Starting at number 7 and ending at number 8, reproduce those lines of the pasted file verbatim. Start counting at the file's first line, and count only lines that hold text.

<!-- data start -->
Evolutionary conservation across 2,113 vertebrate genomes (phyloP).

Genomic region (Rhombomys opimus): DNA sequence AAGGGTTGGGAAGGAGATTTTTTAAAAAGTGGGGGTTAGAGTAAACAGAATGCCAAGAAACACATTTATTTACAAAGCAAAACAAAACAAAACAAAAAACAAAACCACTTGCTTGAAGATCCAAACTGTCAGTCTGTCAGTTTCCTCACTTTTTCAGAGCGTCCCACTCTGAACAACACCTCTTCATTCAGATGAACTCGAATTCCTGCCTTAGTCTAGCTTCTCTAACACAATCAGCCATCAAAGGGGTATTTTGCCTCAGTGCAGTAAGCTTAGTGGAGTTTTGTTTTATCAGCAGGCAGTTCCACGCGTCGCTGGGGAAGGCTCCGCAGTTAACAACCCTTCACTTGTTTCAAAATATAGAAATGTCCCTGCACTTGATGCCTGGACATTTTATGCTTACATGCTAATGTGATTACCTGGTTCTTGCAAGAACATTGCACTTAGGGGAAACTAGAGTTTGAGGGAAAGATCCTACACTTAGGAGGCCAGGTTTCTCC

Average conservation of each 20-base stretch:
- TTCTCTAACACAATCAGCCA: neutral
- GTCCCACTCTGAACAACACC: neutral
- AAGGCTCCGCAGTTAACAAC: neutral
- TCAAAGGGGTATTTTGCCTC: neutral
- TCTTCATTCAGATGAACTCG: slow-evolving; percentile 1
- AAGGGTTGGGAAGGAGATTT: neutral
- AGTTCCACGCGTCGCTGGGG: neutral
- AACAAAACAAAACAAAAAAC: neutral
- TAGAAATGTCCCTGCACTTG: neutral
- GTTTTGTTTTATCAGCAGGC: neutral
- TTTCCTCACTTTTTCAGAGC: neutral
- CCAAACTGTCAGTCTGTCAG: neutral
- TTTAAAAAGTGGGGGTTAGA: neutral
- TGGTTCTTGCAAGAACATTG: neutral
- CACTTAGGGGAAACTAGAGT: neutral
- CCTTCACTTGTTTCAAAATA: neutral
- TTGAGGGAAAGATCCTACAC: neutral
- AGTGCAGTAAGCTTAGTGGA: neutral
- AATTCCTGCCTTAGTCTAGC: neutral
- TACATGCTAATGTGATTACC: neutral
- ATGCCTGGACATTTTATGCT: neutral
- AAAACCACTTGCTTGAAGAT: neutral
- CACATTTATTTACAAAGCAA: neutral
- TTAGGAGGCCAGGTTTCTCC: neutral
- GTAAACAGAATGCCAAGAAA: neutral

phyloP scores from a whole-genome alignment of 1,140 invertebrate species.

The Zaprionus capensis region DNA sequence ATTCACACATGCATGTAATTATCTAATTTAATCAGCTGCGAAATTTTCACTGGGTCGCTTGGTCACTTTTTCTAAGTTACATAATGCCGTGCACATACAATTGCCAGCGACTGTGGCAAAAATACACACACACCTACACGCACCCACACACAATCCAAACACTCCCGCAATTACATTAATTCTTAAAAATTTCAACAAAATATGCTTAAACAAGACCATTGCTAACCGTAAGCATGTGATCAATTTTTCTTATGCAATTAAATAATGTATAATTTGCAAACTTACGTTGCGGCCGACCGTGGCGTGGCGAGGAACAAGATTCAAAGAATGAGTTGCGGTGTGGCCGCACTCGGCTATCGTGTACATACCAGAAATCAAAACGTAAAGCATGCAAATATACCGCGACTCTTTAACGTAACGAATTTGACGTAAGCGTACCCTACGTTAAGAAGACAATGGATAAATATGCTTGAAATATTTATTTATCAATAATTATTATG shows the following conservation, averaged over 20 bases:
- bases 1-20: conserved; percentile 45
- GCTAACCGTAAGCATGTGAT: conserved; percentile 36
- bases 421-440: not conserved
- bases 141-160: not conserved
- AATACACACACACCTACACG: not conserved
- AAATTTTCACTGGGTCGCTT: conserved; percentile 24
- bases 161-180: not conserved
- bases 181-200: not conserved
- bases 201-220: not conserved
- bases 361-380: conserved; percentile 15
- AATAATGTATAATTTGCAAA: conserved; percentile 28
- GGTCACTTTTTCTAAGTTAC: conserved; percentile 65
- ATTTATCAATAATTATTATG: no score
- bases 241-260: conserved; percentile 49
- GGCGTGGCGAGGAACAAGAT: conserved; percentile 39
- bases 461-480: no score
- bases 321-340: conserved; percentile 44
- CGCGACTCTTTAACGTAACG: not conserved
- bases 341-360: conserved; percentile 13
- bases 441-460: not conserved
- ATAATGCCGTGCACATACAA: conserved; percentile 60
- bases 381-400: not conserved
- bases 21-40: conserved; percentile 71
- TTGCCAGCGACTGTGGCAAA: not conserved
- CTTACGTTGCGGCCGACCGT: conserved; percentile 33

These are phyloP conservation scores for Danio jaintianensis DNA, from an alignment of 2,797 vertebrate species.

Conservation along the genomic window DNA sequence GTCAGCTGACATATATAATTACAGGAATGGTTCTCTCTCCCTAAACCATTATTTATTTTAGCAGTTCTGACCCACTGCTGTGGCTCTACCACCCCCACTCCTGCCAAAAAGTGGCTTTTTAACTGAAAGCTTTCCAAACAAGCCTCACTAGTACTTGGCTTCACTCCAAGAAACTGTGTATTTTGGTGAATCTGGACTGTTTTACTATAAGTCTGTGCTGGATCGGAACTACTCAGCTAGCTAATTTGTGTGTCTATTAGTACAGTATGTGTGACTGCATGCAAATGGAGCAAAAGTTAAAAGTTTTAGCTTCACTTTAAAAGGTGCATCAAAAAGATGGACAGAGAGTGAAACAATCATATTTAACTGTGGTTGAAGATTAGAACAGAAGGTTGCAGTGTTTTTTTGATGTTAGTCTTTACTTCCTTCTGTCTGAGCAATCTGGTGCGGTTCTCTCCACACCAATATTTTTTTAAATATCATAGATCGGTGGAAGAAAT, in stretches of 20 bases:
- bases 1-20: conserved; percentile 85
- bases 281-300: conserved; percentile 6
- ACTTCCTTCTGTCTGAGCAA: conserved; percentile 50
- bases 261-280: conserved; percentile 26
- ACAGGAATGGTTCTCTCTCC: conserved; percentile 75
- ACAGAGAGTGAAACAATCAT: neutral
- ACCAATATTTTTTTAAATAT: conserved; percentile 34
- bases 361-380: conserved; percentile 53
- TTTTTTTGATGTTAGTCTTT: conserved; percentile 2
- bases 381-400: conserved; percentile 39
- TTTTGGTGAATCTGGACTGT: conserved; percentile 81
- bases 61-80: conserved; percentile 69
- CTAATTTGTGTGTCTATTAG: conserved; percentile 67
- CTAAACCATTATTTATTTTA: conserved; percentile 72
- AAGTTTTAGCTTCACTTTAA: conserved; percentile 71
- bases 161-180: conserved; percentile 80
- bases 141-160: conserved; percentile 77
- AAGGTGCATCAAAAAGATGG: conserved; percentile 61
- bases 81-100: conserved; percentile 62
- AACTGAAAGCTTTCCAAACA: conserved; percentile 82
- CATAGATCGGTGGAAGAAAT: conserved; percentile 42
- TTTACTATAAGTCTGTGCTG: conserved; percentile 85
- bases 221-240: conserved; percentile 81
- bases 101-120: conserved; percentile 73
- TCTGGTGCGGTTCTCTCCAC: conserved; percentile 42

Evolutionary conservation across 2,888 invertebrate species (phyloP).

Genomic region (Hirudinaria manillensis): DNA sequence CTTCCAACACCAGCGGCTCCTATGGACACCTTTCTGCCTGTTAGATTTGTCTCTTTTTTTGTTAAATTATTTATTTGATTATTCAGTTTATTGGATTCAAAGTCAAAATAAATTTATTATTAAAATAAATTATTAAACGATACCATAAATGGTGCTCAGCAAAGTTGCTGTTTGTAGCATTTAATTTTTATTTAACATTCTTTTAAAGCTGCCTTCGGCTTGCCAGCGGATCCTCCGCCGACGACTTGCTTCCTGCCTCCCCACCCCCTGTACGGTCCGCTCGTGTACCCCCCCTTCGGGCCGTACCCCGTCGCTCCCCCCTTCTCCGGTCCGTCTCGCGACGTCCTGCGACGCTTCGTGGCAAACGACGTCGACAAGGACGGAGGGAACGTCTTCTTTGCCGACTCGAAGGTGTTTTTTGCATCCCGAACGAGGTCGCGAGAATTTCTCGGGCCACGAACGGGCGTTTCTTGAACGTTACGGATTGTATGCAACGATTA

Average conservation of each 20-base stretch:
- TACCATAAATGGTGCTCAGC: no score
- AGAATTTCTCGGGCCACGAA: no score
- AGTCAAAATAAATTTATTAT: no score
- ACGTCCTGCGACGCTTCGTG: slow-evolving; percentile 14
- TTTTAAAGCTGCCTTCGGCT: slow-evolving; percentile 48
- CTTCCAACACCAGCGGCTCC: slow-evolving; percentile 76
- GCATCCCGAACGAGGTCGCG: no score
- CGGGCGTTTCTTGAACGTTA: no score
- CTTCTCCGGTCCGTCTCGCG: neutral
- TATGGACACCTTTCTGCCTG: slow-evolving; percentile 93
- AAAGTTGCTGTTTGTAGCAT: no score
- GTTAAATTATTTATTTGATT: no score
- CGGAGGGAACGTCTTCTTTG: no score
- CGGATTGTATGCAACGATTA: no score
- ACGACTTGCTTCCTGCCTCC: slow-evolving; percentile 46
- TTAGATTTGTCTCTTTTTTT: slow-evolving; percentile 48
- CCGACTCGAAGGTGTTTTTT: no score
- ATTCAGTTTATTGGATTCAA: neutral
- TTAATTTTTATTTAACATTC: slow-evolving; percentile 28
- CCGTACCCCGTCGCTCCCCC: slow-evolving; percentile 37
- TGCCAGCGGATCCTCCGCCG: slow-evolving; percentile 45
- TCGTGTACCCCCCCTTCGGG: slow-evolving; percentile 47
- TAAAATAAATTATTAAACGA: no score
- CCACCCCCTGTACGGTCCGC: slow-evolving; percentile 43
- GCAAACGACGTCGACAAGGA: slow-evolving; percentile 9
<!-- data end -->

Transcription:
- TCAAAGGGGTATTTTGCCTC: neutral
- TCTTCATTCAGATGAACTCG: slow-evolving; percentile 1